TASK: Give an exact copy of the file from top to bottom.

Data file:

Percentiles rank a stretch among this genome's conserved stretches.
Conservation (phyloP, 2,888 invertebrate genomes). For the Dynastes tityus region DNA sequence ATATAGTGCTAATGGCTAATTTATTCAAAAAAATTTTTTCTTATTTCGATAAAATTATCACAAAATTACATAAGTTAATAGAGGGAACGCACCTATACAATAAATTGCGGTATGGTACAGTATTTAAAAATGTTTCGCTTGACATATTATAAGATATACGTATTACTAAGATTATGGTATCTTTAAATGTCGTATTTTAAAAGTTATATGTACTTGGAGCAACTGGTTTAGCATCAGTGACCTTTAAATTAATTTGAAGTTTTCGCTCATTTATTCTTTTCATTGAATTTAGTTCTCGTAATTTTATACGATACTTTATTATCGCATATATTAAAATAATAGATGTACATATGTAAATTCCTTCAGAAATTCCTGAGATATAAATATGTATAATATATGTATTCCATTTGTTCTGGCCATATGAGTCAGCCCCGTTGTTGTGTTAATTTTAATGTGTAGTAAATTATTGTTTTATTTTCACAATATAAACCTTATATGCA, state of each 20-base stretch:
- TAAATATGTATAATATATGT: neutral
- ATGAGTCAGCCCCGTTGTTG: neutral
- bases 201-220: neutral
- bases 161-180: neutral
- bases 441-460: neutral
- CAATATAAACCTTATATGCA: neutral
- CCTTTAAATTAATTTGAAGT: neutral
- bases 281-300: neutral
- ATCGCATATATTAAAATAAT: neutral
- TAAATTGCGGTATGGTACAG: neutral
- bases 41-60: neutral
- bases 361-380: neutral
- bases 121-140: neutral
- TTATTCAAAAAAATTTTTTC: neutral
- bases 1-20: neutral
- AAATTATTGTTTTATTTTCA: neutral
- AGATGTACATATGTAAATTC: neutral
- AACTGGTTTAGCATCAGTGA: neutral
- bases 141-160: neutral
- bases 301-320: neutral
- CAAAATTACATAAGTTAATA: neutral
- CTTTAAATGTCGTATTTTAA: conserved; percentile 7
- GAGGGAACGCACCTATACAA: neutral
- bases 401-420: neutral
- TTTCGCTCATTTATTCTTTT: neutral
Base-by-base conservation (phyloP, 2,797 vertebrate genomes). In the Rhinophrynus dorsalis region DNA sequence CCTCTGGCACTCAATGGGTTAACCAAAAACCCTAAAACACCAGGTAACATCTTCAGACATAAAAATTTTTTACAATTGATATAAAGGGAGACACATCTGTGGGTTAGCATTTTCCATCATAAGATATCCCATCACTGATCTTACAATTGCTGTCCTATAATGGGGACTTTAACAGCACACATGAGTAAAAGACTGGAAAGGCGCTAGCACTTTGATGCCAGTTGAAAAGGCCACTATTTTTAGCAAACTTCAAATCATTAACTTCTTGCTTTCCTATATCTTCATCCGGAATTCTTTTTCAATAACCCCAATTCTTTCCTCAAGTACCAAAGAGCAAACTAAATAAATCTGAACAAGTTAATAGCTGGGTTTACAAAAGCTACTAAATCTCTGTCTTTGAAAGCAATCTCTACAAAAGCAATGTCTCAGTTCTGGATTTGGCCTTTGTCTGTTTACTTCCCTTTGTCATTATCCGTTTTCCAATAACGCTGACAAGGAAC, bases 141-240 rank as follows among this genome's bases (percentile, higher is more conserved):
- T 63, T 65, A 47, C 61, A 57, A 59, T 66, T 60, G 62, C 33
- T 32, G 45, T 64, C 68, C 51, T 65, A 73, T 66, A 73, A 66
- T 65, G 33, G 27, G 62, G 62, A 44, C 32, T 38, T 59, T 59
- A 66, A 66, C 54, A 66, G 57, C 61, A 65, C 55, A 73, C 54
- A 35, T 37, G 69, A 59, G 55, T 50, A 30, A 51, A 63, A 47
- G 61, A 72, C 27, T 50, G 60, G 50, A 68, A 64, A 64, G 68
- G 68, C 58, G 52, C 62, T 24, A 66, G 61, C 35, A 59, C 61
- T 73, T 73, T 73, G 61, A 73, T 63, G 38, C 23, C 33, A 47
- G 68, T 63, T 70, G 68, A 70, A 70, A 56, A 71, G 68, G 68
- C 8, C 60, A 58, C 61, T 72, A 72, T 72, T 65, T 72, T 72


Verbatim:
Percentiles rank a stretch among this genome's conserved stretches.
Conservation (phyloP, 2,888 invertebrate genomes). For the Dynastes tityus region DNA sequence ATATAGTGCTAATGGCTAATTTATTCAAAAAAATTTTTTCTTATTTCGATAAAATTATCACAAAATTACATAAGTTAATAGAGGGAACGCACCTATACAATAAATTGCGGTATGGTACAGTATTTAAAAATGTTTCGCTTGACATATTATAAGATATACGTATTACTAAGATTATGGTATCTTTAAATGTCGTATTTTAAAAGTTATATGTACTTGGAGCAACTGGTTTAGCATCAGTGACCTTTAAATTAATTTGAAGTTTTCGCTCATTTATTCTTTTCATTGAATTTAGTTCTCGTAATTTTATACGATACTTTATTATCGCATATATTAAAATAATAGATGTACATATGTAAATTCCTTCAGAAATTCCTGAGATATAAATATGTATAATATATGTATTCCATTTGTTCTGGCCATATGAGTCAGCCCCGTTGTTGTGTTAATTTTAATGTGTAGTAAATTATTGTTTTATTTTCACAATATAAACCTTATATGCA, state of each 20-base stretch:
- TAAATATGTATAATATATGT: neutral
- ATGAGTCAGCCCCGTTGTTG: neutral
- bases 201-220: neutral
- bases 161-180: neutral
- bases 441-460: neutral
- CAATATAAACCTTATATGCA: neutral
- CCTTTAAATTAATTTGAAGT: neutral
- bases 281-300: neutral
- ATCGCATATATTAAAATAAT: neutral
- TAAATTGCGGTATGGTACAG: neutral
- bases 41-60: neutral
- bases 361-380: neutral
- bases 121-140: neutral
- TTATTCAAAAAAATTTTTTC: neutral
- bases 1-20: neutral
- AAATTATTGTTTTATTTTCA: neutral
- AGATGTACATATGTAAATTC: neutral
- AACTGGTTTAGCATCAGTGA: neutral
- bases 141-160: neutral
- bases 301-320: neutral
- CAAAATTACATAAGTTAATA: neutral
- CTTTAAATGTCGTATTTTAA: conserved; percentile 7
- GAGGGAACGCACCTATACAA: neutral
- bases 401-420: neutral
- TTTCGCTCATTTATTCTTTT: neutral
Base-by-base conservation (phyloP, 2,797 vertebrate genomes). In the Rhinophrynus dorsalis region DNA sequence CCTCTGGCACTCAATGGGTTAACCAAAAACCCTAAAACACCAGGTAACATCTTCAGACATAAAAATTTTTTACAATTGATATAAAGGGAGACACATCTGTGGGTTAGCATTTTCCATCATAAGATATCCCATCACTGATCTTACAATTGCTGTCCTATAATGGGGACTTTAACAGCACACATGAGTAAAAGACTGGAAAGGCGCTAGCACTTTGATGCCAGTTGAAAAGGCCACTATTTTTAGCAAACTTCAAATCATTAACTTCTTGCTTTCCTATATCTTCATCCGGAATTCTTTTTCAATAACCCCAATTCTTTCCTCAAGTACCAAAGAGCAAACTAAATAAATCTGAACAAGTTAATAGCTGGGTTTACAAAAGCTACTAAATCTCTGTCTTTGAAAGCAATCTCTACAAAAGCAATGTCTCAGTTCTGGATTTGGCCTTTGTCTGTTTACTTCCCTTTGTCATTATCCGTTTTCCAATAACGCTGACAAGGAAC, bases 141-240 rank as follows among this genome's bases (percentile, higher is more conserved):
- T 63, T 65, A 47, C 61, A 57, A 59, T 66, T 60, G 62, C 33
- T 32, G 45, T 64, C 68, C 51, T 65, A 73, T 66, A 73, A 66
- T 65, G 33, G 27, G 62, G 62, A 44, C 32, T 38, T 59, T 59
- A 66, A 66, C 54, A 66, G 57, C 61, A 65, C 55, A 73, C 54
- A 35, T 37, G 69, A 59, G 55, T 50, A 30, A 51, A 63, A 47
- G 61, A 72, C 27, T 50, G 60, G 50, A 68, A 64, A 64, G 68
- G 68, C 58, G 52, C 62, T 24, A 66, G 61, C 35, A 59, C 61
- T 73, T 73, T 73, G 61, A 73, T 63, G 38, C 23, C 33, A 47
- G 68, T 63, T 70, G 68, A 70, A 70, A 56, A 71, G 68, G 68
- C 8, C 60, A 58, C 61, T 72, A 72, T 72, T 65, T 72, T 72